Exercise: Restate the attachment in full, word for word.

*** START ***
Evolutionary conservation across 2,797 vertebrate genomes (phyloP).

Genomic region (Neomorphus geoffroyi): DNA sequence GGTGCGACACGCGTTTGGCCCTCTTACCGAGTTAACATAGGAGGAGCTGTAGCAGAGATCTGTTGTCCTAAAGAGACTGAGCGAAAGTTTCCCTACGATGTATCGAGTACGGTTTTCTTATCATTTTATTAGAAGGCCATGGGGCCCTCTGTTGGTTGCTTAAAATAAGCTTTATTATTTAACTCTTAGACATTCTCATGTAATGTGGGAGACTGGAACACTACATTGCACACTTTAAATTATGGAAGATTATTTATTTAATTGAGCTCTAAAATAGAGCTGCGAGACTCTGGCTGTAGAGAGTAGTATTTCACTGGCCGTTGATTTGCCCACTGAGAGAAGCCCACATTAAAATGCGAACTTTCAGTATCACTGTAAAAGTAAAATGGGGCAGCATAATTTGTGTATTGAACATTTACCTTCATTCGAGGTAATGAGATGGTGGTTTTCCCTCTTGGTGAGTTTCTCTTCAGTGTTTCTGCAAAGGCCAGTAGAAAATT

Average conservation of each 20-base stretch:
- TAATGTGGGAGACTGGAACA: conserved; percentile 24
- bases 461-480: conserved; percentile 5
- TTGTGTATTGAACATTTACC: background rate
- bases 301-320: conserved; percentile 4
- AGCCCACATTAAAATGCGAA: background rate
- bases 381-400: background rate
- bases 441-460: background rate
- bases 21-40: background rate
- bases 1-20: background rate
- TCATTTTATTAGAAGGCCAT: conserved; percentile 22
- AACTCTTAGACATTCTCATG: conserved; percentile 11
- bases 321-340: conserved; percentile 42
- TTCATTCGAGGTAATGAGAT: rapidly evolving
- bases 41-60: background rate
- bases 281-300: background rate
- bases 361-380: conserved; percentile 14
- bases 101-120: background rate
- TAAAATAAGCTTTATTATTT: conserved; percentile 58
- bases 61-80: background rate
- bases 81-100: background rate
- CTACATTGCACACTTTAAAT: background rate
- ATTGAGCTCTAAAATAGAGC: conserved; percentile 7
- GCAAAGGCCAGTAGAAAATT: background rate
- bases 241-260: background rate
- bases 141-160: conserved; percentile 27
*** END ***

Evolutionary conservation across 2,797 vertebrate genomes (phyloP).

Genomic region (Neomorphus geoffroyi): DNA sequence GGTGCGACACGCGTTTGGCCCTCTTACCGAGTTAACATAGGAGGAGCTGTAGCAGAGATCTGTTGTCCTAAAGAGACTGAGCGAAAGTTTCCCTACGATGTATCGAGTACGGTTTTCTTATCATTTTATTAGAAGGCCATGGGGCCCTCTGTTGGTTGCTTAAAATAAGCTTTATTATTTAACTCTTAGACATTCTCATGTAATGTGGGAGACTGGAACACTACATTGCACACTTTAAATTATGGAAGATTATTTATTTAATTGAGCTCTAAAATAGAGCTGCGAGACTCTGGCTGTAGAGAGTAGTATTTCACTGGCCGTTGATTTGCCCACTGAGAGAAGCCCACATTAAAATGCGAACTTTCAGTATCACTGTAAAAGTAAAATGGGGCAGCATAATTTGTGTATTGAACATTTACCTTCATTCGAGGTAATGAGATGGTGGTTTTCCCTCTTGGTGAGTTTCTCTTCAGTGTTTCTGCAAAGGCCAGTAGAAAATT

Average conservation of each 20-base stretch:
- TAATGTGGGAGACTGGAACA: conserved; percentile 24
- bases 461-480: conserved; percentile 5
- TTGTGTATTGAACATTTACC: background rate
- bases 301-320: conserved; percentile 4
- AGCCCACATTAAAATGCGAA: background rate
- bases 381-400: background rate
- bases 441-460: background rate
- bases 21-40: background rate
- bases 1-20: background rate
- TCATTTTATTAGAAGGCCAT: conserved; percentile 22
- AACTCTTAGACATTCTCATG: conserved; percentile 11
- bases 321-340: conserved; percentile 42
- TTCATTCGAGGTAATGAGAT: rapidly evolving
- bases 41-60: background rate
- bases 281-300: background rate
- bases 361-380: conserved; percentile 14
- bases 101-120: background rate
- TAAAATAAGCTTTATTATTT: conserved; percentile 58
- bases 61-80: background rate
- bases 81-100: background rate
- CTACATTGCACACTTTAAAT: background rate
- ATTGAGCTCTAAAATAGAGC: conserved; percentile 7
- GCAAAGGCCAGTAGAAAATT: background rate
- bases 241-260: background rate
- bases 141-160: conserved; percentile 27